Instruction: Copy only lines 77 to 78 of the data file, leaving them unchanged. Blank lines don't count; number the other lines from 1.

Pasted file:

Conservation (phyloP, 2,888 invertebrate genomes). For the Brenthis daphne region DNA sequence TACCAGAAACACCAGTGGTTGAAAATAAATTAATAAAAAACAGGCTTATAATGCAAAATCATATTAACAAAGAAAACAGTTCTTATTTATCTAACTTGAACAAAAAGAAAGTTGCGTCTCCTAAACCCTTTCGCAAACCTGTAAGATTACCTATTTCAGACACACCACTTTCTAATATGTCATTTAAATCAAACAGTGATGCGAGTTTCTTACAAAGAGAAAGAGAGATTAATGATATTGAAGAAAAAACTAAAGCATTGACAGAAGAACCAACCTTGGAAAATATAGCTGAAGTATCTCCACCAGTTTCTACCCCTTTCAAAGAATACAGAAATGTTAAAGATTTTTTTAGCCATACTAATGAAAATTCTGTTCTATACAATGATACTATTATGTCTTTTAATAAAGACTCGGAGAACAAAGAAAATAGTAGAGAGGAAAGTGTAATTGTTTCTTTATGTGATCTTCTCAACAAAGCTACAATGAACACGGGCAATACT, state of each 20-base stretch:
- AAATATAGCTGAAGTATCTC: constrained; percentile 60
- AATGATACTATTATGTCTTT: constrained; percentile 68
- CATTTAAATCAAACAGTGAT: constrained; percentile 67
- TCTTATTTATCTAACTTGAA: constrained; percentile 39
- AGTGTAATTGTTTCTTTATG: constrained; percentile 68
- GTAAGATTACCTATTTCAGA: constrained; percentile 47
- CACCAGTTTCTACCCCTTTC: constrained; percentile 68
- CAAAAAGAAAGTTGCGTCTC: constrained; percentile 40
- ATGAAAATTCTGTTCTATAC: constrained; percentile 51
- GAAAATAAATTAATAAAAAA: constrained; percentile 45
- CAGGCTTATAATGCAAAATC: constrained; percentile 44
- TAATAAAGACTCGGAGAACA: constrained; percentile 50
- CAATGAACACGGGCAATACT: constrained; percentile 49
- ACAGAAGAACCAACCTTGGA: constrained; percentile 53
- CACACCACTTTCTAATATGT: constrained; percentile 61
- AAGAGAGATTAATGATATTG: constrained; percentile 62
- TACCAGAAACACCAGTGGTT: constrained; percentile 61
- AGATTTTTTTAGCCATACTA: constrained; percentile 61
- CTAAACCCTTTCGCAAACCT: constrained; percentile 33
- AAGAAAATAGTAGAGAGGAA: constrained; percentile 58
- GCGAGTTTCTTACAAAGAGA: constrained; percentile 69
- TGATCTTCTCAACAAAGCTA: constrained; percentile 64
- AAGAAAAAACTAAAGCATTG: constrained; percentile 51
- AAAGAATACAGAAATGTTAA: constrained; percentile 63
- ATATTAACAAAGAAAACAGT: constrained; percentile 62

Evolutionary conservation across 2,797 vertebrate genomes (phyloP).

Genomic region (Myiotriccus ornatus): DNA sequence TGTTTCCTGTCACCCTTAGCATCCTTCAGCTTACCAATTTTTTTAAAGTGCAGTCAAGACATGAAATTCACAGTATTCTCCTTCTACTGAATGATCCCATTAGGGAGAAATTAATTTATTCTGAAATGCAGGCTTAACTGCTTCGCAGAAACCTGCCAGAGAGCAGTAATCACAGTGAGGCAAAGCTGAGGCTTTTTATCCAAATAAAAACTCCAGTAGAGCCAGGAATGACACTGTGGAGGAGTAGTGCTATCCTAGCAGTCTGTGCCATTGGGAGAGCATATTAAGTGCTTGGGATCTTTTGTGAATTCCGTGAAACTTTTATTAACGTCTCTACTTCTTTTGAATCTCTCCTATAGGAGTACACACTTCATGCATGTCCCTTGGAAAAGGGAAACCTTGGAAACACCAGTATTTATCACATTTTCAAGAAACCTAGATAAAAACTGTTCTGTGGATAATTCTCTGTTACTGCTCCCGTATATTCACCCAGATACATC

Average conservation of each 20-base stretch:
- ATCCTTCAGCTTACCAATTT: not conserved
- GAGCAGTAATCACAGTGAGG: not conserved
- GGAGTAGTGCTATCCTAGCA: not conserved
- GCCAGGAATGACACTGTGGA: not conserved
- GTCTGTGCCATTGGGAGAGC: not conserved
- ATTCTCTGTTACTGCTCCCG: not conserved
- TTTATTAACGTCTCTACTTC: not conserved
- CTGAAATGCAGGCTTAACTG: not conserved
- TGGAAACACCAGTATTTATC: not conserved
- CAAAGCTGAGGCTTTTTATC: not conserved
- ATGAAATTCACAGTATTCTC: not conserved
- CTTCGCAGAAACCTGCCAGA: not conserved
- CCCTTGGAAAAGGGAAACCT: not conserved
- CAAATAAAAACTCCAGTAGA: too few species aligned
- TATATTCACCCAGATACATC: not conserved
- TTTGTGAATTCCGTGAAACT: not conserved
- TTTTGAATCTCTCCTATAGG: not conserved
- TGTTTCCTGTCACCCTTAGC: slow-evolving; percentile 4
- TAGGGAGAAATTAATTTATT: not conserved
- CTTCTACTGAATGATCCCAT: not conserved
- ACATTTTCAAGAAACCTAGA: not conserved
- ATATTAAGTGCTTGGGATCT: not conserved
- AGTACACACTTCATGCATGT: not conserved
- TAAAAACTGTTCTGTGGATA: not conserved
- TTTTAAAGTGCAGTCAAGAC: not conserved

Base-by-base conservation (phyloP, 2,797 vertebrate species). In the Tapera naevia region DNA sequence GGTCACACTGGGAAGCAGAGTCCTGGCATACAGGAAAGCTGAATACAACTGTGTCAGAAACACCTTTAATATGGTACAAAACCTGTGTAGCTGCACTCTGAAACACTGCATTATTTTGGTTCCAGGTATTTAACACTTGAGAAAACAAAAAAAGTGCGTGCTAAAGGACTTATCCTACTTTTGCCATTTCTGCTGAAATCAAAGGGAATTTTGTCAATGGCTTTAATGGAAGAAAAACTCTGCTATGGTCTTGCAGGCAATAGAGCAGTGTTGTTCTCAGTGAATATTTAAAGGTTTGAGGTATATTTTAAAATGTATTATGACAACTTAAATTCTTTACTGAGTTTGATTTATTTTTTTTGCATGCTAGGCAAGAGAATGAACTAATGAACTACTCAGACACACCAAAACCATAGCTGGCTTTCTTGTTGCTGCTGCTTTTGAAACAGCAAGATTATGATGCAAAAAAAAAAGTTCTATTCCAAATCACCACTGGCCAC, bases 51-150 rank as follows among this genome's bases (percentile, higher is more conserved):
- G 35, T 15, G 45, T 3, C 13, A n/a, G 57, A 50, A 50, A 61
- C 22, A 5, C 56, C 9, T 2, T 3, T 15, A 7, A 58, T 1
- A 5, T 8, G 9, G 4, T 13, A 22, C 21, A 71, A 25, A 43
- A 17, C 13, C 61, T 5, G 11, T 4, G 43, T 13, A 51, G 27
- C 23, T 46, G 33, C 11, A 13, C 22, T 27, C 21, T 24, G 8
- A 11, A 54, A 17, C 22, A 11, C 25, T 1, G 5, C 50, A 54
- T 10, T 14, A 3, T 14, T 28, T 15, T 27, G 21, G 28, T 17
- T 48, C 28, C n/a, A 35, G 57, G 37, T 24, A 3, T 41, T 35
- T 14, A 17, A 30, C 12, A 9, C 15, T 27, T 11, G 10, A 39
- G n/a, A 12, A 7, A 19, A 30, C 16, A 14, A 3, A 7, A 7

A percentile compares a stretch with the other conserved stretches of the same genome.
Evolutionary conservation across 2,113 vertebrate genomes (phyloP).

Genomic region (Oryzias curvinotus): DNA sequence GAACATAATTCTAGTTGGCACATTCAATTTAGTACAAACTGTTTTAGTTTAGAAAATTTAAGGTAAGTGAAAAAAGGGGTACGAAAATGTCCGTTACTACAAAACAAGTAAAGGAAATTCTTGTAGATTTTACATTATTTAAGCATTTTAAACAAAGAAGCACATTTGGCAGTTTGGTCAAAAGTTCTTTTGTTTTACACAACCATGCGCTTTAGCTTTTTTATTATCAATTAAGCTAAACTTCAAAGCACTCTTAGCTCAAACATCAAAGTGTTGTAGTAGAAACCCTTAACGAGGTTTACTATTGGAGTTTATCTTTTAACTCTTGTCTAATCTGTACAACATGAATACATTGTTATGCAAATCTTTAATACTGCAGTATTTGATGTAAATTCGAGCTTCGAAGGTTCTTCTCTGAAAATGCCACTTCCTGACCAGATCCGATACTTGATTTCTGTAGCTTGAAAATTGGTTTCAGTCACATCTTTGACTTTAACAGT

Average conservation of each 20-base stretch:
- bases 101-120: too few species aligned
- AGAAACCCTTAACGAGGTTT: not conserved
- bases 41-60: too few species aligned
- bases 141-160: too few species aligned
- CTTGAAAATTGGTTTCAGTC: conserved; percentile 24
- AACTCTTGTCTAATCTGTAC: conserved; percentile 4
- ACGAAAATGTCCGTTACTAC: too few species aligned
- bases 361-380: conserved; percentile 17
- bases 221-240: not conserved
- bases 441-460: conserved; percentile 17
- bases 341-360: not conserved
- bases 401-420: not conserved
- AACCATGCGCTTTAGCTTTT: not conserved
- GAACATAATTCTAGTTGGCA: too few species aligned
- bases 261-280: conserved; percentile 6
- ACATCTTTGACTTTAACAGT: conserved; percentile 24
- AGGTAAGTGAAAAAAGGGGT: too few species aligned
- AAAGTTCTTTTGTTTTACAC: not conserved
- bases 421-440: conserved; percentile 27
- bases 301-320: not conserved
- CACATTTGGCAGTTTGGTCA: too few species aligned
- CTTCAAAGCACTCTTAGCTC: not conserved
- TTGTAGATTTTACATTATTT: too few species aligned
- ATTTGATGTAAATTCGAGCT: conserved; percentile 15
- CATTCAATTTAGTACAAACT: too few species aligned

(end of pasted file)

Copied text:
- bases 361-380: conserved; percentile 17
- bases 221-240: not conserved